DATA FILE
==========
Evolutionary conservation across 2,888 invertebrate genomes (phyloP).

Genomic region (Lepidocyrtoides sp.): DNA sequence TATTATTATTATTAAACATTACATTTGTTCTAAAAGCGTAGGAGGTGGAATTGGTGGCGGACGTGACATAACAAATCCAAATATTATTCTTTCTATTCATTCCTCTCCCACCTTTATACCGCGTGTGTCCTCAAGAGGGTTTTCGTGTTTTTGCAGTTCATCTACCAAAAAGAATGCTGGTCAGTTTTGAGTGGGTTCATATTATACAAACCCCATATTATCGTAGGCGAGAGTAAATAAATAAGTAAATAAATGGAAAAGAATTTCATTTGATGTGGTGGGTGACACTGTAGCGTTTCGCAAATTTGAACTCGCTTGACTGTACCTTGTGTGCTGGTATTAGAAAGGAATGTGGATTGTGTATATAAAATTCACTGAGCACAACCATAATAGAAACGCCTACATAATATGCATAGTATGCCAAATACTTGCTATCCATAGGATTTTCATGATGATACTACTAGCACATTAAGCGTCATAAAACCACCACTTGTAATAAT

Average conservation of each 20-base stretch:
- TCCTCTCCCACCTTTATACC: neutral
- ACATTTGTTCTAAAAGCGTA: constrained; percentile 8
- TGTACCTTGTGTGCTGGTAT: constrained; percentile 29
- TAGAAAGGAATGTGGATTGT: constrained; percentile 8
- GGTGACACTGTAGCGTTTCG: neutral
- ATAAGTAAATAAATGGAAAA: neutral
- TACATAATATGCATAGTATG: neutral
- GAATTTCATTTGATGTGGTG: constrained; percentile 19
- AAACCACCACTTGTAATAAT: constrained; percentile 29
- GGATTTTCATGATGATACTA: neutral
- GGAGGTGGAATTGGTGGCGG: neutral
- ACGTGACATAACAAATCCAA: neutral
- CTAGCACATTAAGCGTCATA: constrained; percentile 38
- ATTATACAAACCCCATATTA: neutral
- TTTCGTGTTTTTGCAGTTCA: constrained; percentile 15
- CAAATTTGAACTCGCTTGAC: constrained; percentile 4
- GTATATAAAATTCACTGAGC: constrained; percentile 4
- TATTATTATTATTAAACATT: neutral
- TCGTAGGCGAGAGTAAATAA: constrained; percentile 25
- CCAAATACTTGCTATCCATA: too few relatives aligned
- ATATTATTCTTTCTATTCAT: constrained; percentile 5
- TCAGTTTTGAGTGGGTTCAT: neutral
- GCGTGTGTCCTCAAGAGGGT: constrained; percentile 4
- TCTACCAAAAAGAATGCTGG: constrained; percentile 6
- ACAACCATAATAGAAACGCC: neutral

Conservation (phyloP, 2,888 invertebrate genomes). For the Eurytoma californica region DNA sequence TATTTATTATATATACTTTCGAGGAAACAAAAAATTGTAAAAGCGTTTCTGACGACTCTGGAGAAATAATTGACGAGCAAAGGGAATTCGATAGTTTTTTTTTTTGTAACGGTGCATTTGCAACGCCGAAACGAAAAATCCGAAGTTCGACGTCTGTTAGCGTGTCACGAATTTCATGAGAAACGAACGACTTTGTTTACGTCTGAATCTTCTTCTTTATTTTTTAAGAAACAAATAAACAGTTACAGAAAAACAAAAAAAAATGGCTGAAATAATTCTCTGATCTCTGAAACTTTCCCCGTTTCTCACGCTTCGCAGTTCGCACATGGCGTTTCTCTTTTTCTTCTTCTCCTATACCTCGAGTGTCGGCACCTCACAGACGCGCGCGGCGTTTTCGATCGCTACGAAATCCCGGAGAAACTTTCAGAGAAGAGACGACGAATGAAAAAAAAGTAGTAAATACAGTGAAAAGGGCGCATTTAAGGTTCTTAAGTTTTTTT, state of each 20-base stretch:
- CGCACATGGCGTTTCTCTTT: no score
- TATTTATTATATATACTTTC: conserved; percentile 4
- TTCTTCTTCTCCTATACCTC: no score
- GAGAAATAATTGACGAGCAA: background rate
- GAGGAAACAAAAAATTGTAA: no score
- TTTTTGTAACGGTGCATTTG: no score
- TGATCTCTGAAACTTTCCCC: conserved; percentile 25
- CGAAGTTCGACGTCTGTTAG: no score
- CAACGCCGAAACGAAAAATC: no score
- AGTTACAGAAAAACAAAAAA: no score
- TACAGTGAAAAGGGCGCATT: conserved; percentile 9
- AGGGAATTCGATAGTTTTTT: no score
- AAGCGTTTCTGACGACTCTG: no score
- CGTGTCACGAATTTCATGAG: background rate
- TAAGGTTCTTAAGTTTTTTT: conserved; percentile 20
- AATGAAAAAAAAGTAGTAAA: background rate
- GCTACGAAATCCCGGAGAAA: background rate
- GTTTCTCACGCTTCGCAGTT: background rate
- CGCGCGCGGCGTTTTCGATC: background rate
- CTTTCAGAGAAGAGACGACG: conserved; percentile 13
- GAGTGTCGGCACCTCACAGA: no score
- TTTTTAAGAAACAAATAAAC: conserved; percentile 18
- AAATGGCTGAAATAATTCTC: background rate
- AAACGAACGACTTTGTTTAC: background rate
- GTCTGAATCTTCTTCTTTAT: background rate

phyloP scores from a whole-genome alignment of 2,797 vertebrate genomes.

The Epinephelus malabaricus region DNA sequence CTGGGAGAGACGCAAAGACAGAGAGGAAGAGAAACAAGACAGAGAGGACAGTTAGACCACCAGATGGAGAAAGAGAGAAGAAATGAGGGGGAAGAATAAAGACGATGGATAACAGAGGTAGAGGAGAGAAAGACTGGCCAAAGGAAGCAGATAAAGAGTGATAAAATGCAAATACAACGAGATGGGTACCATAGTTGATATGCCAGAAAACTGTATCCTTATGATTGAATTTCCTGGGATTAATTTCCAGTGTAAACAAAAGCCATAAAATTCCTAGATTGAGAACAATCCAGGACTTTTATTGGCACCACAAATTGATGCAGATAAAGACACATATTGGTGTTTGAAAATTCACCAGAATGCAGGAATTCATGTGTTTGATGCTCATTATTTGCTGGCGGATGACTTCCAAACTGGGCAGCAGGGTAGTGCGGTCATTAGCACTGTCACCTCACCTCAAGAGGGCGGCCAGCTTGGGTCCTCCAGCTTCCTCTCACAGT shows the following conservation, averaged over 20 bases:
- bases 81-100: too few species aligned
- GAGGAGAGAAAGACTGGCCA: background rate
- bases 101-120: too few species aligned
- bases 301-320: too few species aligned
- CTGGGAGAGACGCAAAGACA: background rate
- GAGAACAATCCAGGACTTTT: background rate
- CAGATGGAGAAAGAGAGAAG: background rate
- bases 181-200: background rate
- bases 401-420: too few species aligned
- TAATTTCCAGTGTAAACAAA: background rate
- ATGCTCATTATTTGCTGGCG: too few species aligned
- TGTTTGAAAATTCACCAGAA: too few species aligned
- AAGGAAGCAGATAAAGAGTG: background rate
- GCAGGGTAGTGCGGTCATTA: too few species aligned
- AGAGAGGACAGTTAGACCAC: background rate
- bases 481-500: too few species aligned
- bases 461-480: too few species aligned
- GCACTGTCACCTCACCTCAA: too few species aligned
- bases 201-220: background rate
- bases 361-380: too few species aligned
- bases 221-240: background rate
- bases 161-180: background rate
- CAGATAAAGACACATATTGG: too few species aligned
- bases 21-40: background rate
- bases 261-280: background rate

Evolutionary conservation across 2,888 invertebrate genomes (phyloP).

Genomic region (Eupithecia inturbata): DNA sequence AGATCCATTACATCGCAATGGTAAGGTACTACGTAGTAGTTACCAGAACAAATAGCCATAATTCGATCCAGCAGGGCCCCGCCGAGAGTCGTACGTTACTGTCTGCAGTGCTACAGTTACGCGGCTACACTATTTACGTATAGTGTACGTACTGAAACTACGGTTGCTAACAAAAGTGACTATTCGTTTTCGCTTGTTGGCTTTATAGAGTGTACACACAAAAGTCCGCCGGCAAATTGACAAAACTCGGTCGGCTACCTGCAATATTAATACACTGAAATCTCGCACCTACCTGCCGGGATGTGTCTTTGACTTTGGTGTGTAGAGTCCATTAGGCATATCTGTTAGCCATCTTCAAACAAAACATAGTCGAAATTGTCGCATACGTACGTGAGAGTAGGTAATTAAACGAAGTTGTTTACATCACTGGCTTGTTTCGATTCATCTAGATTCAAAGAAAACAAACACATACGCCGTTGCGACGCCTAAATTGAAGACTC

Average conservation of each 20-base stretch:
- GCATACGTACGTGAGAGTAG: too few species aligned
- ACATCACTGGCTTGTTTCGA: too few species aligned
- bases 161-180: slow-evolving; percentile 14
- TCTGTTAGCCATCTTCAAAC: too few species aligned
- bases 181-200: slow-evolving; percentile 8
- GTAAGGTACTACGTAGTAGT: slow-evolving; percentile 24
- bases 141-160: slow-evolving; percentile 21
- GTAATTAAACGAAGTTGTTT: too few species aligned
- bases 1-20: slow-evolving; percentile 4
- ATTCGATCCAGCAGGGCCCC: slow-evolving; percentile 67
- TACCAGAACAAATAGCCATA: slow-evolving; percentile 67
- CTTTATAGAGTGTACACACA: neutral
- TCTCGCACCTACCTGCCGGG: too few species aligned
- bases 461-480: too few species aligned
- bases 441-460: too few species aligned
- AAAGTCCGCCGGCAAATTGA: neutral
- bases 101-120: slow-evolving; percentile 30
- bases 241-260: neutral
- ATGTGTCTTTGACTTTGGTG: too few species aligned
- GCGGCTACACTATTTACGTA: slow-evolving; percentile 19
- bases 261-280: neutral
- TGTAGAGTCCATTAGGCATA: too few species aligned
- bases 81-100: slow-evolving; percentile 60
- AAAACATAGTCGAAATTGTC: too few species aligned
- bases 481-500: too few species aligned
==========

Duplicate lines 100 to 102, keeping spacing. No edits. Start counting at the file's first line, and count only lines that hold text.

- AAAGTCCGCCGGCAAATTGA: neutral
- bases 101-120: slow-evolving; percentile 30
- bases 241-260: neutral